Should churches return “back to the basics”?

There’s plenty of time to ponder when you attend a church with a relaxed, friendly Sunday school and in a comfortable auditorium where you don’t feel wrong with God because you don’t wear a suit. At church today, I noticed that maybe about 20 percent of the men in attendance wore suits.

As I sat in Sunday school and in church and continued my humble journey to rebuild my walk as I keep what works, discard what doesn’t and be flexible to new things, I wondered if perhaps churches should focus on the basics.

In the circles I’m from, it seems most of the messages–besides salvation–focused on modesty, TV, secular music, abortion and a certain three-letter G-word that rhymes with “Ray”.

I often wonder if perhaps more energy should be spent focusing on the basic issues, such as avoiding things like pride, arrogance, gluttony, impatience and rudeness.

Categories: Uncategorized

Jesus Christ, savior, practical joker

March 30, 2014 Leave a comment

I am very convinced that, on a few occasions, the disciples yelled, “Jesus!”

No, not to take His name in vain, and not to call out to him when in a storm, in quicksand or because they were trying to get his attention. Instead, here are two examples:

Peter, at a wedding, takes a drink of wine–only to discover that it’s turned back into water.

Matthew, when looking for a lamb to slaughter for a meal for Jesus and the 12, stares in shock as the lamb says in perfect Aramaic: “PLEASE don’t eat me. I taste BAAAAAAAD!”

In both cases, the reaction was likely: “Jesus! Would you PLEASE stop doing that?!”

In both cases, I imagine our Lord doubled over, laughing.

Jesus probably also told His fair share of jokes. (“So the Rabbi tells the rest of the Sanhedrin, ‘That was no Samaritan woman! That was my WIFE!'”)

I see it this way: Jesus had a very busy schedule. There were no planes or cars, so He walked most places–save for riding on donkeys or other animals. He probably got very little sleep and had days where he had to: teach, teach and re-teach the disciples; deal with the Pharisees and other religious leaders who refused to see the obvious about Him; heal the sick, provide food for those needed; screen potential disciples; comfort the heartbroken, and on, and on, and on.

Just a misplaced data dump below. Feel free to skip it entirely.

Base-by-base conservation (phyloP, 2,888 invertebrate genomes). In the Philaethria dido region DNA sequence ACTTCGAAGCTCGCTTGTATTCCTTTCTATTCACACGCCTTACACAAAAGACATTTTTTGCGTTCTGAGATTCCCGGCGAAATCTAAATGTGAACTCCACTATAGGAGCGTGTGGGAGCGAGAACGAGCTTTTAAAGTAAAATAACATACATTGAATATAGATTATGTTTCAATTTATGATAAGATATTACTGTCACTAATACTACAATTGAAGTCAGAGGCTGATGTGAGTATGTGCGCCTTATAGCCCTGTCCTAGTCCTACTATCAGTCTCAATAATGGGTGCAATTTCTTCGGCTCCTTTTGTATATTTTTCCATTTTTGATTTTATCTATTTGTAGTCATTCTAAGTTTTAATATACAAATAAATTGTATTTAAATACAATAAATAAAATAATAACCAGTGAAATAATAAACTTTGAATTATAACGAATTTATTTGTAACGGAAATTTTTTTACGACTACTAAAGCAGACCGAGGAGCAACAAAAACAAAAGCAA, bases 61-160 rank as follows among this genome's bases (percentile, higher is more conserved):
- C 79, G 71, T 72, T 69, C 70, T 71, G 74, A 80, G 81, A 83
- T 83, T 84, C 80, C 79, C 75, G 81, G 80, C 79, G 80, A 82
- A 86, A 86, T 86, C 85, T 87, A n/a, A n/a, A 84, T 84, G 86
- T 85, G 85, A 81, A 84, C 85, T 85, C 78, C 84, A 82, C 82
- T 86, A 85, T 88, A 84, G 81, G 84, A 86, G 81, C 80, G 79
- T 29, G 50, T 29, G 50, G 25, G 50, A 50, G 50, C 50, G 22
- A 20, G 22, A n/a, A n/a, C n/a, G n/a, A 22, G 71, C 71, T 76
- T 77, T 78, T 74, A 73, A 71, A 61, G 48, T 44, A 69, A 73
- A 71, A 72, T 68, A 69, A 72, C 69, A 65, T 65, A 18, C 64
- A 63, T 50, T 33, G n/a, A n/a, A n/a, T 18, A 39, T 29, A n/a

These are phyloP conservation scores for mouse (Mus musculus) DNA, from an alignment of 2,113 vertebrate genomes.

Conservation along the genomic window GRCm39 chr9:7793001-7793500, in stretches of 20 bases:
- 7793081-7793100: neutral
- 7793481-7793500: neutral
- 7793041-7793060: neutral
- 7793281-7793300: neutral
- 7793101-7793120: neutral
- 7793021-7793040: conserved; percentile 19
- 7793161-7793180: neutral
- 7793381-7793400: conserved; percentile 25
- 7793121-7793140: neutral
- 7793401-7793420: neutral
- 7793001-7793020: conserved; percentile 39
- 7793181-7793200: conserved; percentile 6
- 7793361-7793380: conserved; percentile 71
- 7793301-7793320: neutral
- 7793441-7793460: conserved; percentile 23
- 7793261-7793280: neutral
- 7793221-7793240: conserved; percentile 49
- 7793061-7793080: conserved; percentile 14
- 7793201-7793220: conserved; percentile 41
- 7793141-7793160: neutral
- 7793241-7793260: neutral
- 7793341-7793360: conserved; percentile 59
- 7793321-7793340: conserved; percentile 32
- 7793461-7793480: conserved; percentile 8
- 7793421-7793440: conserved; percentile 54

What better way to boost morale among His disciples and relieve stress by having a sense of humor?

Post comments here or e-mail them to richardstwoshekels@gmail.com.

Rebuilding as a Christian

January 2, 2014 Leave a comment

Years ago, a car show host told somebody they would need to have their engine rebuilt.

I never inherited my father’s mechanical skills, but I suspect that means this: take apart the engine, throw out the bad parts and replace them. Keep the good parts. Put the new parts and good parts all back together. Engine should work better.

Such is the case with my Christian walk.

I became a Christian in October 1981, when I prayed the sinner’s prayer with Pastor Jimmy Lilley of Kings Row Baptist Church in Alvin, Texas. I sincerely meant the prayer and wanted to do so, so I consider eight to be the age when I became a Christian.

Over the years, I attended very strict churches. No alcohol, no tobacco, no movies. Women, no wearing dresses. Don’t wear “fake-up” or “mas-scary” (I kid you not, those terms were REALLY used). Men, look like men. No long hair, no earrings, no flashy costumes, no necklaces. Wedding rings and class or college rings are OK, but, for heaven’s sake, don’t wear so many rings that you look like Liberace.

And speaking of the late Liberace (1919-1987), it was also taught that homosexuals will burn in hell.

While there are other believers in other denominations, we are the only ones who are really following Jesus’ teachings.

Some took things a step further and prohibited tea and other caffeinated products and no TV. One famous Baptist minister (you’d know his name if I said it) refused to carry life insurance, believing it showed a lack of faith in God. And across the board, the only acceptable Bible is the King James Bible.

Over the years I slowly began to wonder: why?

Which “rules” were truly Biblical and which ones were just the personal preferences of the leaders?

One person, who is no longer in my life, used to ask me where in the Bible it says you are to not do these things. More often than not, I had no answer for her, and that gave me a lot to ponder. I’ve also seen many such Christians have unsatisfactory responses when explaining why the same set of Mosaic Laws that prohibit homosexuality also a) Provide laws that governed slavery, b) Require some rapists to marry their victims, c) Prohibit the mixing of meat and dairy aren’t also applied today.

For me, my approach is take all the things I’ve learned, all the things I thought I knew, compare them with what the Bible truly says and then do two things: keep that which is true, discard which is not not God really wants for my life.

Our walk with God should be focused on a relationship, not simply following rules.

Richard Zowie lives in the Texas Hill Country and is a reporter for the Fredericksburg Standard-Radio Post. The views expressed in this blog posting do not necessarily reflect those of the Standard newspaper staff, editor or publisher. Post comments here or e-mail them to richardstwoshekels@gmail.com.